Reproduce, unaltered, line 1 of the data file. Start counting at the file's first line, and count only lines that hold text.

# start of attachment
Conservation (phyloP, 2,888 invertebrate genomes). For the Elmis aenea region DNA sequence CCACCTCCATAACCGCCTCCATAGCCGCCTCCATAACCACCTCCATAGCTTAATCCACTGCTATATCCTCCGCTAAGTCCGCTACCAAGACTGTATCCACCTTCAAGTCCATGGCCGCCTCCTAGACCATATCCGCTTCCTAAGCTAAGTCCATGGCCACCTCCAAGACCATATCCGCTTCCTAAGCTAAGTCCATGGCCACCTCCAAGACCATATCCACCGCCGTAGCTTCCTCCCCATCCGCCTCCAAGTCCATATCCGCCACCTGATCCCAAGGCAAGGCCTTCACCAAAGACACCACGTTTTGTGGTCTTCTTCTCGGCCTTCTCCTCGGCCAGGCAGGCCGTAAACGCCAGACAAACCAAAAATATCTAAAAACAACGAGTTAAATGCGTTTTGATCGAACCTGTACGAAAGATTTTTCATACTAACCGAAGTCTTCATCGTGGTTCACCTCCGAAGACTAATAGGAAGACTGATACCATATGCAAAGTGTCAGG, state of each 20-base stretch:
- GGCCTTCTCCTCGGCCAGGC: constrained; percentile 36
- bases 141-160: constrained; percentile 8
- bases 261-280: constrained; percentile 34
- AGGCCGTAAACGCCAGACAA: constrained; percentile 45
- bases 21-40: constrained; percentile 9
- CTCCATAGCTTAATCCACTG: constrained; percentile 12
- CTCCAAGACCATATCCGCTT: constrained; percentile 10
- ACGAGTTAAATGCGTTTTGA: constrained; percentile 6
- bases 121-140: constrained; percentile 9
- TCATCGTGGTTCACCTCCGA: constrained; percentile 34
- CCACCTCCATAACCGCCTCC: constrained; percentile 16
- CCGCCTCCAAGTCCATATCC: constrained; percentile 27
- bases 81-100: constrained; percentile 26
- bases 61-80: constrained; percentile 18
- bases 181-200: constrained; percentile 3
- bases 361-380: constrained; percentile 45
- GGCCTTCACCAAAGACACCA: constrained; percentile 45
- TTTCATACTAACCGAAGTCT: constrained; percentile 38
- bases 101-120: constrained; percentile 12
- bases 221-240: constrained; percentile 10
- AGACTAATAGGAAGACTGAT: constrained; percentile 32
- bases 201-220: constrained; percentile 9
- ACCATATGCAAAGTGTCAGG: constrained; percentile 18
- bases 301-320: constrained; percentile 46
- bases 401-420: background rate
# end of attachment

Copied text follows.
Conservation (phyloP, 2,888 invertebrate genomes). For the Elmis aenea region DNA sequence CCACCTCCATAACCGCCTCCATAGCCGCCTCCATAACCACCTCCATAGCTTAATCCACTGCTATATCCTCCGCTAAGTCCGCTACCAAGACTGTATCCACCTTCAAGTCCATGGCCGCCTCCTAGACCATATCCGCTTCCTAAGCTAAGTCCATGGCCACCTCCAAGACCATATCCGCTTCCTAAGCTAAGTCCATGGCCACCTCCAAGACCATATCCACCGCCGTAGCTTCCTCCCCATCCGCCTCCAAGTCCATATCCGCCACCTGATCCCAAGGCAAGGCCTTCACCAAAGACACCACGTTTTGTGGTCTTCTTCTCGGCCTTCTCCTCGGCCAGGCAGGCCGTAAACGCCAGACAAACCAAAAATATCTAAAAACAACGAGTTAAATGCGTTTTGATCGAACCTGTACGAAAGATTTTTCATACTAACCGAAGTCTTCATCGTGGTTCACCTCCGAAGACTAATAGGAAGACTGATACCATATGCAAAGTGTCAGG, state of each 20-base stretch: